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What is an SSD?

SSD technology has become far more prominent in recent years thanks to a reduction in cost, but why has this format nearly eliminated the humble HDD.

what is an ssd

The humble Solid-State Drive, or SSD as it’s more commonly known, has become a mainstay in modern technology despite initial fears that the cost of the product could see it always sit as a premium add-on. Fortunately, as time advanced, so did technology and manufacturing methods. We are now in a space where SSDs are the standard option for storage in laptops and PCs.

All the best laptops and PCs will now use SSDs, but despite their popularity and importance to how your devices run, you might not know exactly what it is or how it works. With archaic mechanical hard drive starting to phase out, here’s everything you need to know about SSD technology and why it’s here to stay.

what is an ssd - an example of a WD Black M.2 SSD installed in a motherboard

What does an SSD drive do?

An SSD drive is, in basic terms, where you store the data from your PC or laptop. It uses flash memory which is what makes it a faster solution compared to mechanical hard drive disks. Traditional hard drives consisted of moving parts and this means is that when data was being stored or transferred, it would be a much slower and louder process.

An SSDs ability to use flash memory is a major advantage but also the cost of producing the product prevents larger storage sizes from being widely available at this time. Everyday use laptops, including Chromebooks, will typically start with anywhere from 64GB to 512GB of SSD storage whereas premium options like gaming laptops or creative use laptops will go as far as 2TB. Some products would use an SSD to store the operating system on and leave a small amount of storage free for use while also having a mechanical hard drive installed for alternative storage but this typically seen in budget laptops or PCs now.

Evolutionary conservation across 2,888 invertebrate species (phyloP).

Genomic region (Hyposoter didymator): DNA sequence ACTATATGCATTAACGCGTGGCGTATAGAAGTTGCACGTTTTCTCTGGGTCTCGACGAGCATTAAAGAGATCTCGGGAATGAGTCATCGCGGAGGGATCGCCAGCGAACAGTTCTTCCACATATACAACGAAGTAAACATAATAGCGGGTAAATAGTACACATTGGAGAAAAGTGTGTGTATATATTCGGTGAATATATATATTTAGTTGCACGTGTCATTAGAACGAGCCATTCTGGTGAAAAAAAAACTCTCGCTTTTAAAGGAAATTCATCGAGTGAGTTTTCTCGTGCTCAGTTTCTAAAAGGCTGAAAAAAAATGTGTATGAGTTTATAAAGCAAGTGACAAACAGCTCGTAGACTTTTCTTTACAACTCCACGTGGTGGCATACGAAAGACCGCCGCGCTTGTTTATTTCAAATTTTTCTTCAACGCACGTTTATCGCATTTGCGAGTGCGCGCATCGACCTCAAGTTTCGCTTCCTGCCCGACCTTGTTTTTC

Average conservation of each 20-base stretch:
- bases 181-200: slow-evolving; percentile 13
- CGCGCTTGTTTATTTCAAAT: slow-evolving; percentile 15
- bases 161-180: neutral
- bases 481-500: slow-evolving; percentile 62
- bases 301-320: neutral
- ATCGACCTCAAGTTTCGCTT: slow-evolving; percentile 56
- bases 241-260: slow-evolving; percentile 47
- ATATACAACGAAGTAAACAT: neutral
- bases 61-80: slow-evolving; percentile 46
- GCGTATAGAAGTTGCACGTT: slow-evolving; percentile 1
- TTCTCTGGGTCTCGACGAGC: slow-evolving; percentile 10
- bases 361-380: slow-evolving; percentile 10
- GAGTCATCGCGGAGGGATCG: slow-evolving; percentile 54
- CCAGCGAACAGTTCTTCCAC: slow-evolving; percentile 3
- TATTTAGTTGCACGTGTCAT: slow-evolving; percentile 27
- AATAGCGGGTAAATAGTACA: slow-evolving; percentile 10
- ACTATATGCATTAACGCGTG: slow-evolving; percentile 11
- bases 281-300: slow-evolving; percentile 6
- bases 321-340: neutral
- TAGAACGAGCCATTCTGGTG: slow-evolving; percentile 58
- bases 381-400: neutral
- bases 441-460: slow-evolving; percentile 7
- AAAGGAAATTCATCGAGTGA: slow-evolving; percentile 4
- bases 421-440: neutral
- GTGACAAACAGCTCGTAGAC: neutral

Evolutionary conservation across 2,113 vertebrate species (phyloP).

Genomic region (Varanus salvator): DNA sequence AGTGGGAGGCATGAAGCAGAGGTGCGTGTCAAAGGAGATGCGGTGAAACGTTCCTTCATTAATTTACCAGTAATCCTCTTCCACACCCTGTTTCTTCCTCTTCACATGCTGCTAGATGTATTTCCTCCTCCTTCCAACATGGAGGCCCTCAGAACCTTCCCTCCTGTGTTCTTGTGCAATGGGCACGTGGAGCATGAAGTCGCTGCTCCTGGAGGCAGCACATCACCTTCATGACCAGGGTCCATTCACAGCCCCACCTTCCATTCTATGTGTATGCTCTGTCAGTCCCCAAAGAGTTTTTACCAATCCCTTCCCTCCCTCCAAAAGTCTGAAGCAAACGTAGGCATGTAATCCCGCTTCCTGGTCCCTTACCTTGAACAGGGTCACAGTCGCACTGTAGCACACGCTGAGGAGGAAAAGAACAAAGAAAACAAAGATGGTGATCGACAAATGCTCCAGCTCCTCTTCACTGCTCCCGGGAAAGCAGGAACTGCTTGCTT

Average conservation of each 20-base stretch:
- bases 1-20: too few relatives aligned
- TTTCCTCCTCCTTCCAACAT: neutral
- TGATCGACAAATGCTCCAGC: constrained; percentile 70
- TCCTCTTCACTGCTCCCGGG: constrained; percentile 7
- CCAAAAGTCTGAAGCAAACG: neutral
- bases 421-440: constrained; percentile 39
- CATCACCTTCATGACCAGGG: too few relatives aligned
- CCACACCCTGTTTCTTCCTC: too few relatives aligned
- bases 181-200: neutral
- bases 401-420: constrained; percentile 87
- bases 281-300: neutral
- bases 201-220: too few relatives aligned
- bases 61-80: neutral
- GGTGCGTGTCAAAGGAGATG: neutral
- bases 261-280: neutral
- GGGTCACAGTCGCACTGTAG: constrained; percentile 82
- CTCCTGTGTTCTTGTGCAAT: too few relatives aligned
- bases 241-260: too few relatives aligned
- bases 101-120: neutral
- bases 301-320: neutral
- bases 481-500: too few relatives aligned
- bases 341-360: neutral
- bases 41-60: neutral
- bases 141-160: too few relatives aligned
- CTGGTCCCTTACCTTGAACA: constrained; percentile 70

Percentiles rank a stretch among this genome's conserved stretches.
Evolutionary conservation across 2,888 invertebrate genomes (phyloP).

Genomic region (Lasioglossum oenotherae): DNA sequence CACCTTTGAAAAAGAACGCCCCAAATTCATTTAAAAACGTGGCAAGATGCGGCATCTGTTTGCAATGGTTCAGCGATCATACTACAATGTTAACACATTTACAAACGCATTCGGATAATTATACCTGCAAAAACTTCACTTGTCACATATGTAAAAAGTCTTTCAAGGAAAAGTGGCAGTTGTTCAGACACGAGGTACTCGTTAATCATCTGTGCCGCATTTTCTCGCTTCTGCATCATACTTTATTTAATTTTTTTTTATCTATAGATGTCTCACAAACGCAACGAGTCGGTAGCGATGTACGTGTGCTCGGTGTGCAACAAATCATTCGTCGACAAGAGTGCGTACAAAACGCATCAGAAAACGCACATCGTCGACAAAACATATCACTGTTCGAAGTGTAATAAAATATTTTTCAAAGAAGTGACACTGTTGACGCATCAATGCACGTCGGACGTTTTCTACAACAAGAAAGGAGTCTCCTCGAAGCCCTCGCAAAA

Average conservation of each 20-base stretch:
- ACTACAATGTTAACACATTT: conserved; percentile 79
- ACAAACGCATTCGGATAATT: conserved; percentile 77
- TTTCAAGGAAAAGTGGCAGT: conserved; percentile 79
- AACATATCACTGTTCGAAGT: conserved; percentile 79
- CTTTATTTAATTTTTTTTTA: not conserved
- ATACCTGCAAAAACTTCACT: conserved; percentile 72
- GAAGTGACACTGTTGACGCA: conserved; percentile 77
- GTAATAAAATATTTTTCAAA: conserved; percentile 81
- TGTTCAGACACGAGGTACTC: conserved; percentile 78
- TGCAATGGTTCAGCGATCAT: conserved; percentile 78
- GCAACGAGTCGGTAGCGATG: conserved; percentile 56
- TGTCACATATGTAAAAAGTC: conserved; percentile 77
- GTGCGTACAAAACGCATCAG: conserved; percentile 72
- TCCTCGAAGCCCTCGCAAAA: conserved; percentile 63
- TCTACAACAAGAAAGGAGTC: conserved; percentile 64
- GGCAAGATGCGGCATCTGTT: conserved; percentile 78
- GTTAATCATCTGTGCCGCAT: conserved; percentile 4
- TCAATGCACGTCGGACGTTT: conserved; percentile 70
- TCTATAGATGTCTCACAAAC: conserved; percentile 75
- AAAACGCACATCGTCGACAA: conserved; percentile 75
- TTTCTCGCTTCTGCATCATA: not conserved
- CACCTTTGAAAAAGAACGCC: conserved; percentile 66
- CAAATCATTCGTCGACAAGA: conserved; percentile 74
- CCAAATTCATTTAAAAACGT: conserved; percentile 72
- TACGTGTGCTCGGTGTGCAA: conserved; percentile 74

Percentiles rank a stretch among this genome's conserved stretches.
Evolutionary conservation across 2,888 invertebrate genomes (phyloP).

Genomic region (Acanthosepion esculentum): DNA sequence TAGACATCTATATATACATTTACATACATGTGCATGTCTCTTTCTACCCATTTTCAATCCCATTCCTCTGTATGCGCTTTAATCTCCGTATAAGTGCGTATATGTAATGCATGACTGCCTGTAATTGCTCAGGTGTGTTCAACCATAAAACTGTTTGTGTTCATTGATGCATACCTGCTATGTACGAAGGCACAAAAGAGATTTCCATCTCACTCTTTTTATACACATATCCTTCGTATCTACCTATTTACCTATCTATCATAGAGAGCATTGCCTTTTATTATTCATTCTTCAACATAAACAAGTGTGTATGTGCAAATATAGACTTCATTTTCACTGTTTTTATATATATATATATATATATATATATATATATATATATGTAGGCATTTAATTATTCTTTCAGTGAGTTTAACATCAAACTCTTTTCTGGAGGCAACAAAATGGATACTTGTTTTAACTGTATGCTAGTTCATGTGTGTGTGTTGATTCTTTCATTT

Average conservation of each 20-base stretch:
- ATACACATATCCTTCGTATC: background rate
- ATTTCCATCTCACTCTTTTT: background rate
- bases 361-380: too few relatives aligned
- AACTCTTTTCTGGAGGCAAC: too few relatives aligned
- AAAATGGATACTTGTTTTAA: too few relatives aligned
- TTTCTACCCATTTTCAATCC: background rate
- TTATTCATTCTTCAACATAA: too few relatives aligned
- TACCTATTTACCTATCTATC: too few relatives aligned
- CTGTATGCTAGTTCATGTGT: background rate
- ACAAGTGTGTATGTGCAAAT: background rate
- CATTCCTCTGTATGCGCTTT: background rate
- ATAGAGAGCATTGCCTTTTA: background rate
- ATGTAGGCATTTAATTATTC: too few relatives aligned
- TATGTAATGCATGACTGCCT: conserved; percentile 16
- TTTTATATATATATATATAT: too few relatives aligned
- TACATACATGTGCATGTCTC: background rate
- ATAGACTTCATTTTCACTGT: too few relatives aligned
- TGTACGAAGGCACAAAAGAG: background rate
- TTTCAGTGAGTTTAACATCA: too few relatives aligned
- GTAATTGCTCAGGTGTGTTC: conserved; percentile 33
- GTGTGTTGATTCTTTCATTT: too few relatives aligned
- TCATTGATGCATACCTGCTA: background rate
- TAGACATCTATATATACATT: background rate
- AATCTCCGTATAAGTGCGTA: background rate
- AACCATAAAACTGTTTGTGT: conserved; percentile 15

SSDs can be internal, having been installed by the manufacturer or yourself. They can also be purchased to use as external storage if you want to keep something mobile and interchangeable between devices.

what is an ssd - an image of m.2 ssd storage being installed into a motherboard

What are the different types of SSD?

If you are looking at the specifications of laptops or PCs, you might notice that there are a combination of different letters that follow some SSDs. There are different types of SSD and it usually refers to the way that the SSD is connected to the motherboard.

SATA, mSATA and older SSDs

The SATA (Serial Advanced Technology Attachment) SSD is slowly being phased out as it is limited to speeds below 6Gbps. Newer technology is also just easier to install and fit into modern motherboards.

NVMe and PCIe SSDs

NVMe (Nonvolatile Memory Express) and PCIe (PCI express) are the most up to date and future-proofed SSDs on the market. They are capable of a higher bandwidth and lower response rate, truly increasing the efficiency of your laptop or PC. They can run at speeds up to 16Gbps.